The relation between Gauge theories and physical constants can be summed up as follows [1, verbatim]:
In gauge theories, the physical content is gauge invarient: the physical properties of a configuration do not change under a gauge transformation...
Gravitational waves are physical entities which can be measured both indirectly (e.g. the Hulse and Taylor binary pulsar ) and recently directly (i.e. LIGO).
Let the presence of (linearized) physical gravitational waves depends on the Gauge chosen - you need to use the harmonic gauge else you simply get waves that travel at the speed of thought. Eddington had similar arguments in is 1923 book .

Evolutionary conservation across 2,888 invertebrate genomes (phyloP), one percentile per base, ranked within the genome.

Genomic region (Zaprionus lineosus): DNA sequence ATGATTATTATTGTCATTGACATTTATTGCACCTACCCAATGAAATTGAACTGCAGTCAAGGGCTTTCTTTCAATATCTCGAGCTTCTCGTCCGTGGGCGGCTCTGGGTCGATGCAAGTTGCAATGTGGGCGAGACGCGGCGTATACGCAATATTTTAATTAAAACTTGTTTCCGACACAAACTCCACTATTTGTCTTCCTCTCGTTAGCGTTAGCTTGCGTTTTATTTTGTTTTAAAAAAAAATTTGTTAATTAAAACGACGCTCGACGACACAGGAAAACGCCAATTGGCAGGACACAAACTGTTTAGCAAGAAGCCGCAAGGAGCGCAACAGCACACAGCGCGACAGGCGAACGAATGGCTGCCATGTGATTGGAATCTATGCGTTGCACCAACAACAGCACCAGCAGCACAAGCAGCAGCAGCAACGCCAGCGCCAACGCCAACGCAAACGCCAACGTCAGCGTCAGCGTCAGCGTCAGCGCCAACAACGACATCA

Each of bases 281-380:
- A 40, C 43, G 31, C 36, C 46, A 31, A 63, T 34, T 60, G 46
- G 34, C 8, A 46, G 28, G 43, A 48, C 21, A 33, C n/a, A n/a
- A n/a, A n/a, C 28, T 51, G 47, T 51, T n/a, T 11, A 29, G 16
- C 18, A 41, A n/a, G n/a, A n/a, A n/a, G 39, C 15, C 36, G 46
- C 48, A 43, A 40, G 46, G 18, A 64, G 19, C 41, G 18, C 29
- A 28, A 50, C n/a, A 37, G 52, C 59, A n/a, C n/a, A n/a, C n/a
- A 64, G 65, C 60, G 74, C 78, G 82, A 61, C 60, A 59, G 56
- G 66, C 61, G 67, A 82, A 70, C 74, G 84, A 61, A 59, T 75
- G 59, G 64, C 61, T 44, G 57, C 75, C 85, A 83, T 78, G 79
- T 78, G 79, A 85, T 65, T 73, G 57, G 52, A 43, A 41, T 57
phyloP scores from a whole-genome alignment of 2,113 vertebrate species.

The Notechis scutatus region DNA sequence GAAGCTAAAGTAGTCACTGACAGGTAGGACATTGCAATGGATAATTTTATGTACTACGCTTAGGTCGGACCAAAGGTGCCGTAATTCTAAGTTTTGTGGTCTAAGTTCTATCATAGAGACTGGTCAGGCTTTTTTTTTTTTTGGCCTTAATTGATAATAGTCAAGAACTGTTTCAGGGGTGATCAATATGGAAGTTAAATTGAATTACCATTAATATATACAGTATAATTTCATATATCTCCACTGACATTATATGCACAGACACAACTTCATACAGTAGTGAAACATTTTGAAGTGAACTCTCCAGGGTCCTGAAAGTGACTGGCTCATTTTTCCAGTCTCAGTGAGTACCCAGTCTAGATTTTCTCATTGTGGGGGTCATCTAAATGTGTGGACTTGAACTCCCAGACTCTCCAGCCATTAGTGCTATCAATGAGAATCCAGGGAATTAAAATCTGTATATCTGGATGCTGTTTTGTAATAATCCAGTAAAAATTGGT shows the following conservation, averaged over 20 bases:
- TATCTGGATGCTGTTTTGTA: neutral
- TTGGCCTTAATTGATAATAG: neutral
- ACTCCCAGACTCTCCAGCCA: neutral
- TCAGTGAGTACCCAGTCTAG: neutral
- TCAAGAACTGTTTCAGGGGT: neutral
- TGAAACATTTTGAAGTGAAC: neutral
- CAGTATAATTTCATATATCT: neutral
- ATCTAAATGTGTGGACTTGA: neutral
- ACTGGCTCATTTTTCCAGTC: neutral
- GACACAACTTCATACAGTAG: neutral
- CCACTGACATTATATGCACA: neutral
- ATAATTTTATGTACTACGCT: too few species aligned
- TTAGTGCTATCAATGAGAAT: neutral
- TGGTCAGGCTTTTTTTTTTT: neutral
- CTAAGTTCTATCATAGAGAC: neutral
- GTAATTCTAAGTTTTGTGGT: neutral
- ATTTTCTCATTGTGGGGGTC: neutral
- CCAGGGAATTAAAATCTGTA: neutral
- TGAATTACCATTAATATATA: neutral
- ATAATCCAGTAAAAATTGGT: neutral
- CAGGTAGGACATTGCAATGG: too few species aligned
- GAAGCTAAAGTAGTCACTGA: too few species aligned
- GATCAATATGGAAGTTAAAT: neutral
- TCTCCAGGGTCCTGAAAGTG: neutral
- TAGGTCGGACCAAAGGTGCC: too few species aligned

I am confused, therefore about the application of gauges here. Our choice of gauge changes the physics. You can choose one gauge and get gravitational waves traveling at the speed of light, but choose another and you don't  i.e. our gauge conditions don't seem like gauge conditions, but cause actual physical difference between solutions. Please can someone explain the resolution and how it is applicable to think of this situation.
 Hemker, P.W. and Wesseling, P. eds., 2012. Multigrid Methods IV: Proceedings of the Fourth European Multigrid Conference, Amsterdam, July 6–9, 1993 (Vol. 116). Birkhäuser. (p63)
 Weisberg, J.M. and Taylor, J.H., 2005, July. The relativistic binary pulsar b1913+ 16: Thirty years of observations and analysis. In Binary Radio Pulsars (Vol. 328, p. 25).
 Eddington, A.S., 1930. Mathematical theory of relativity. General Books LLC.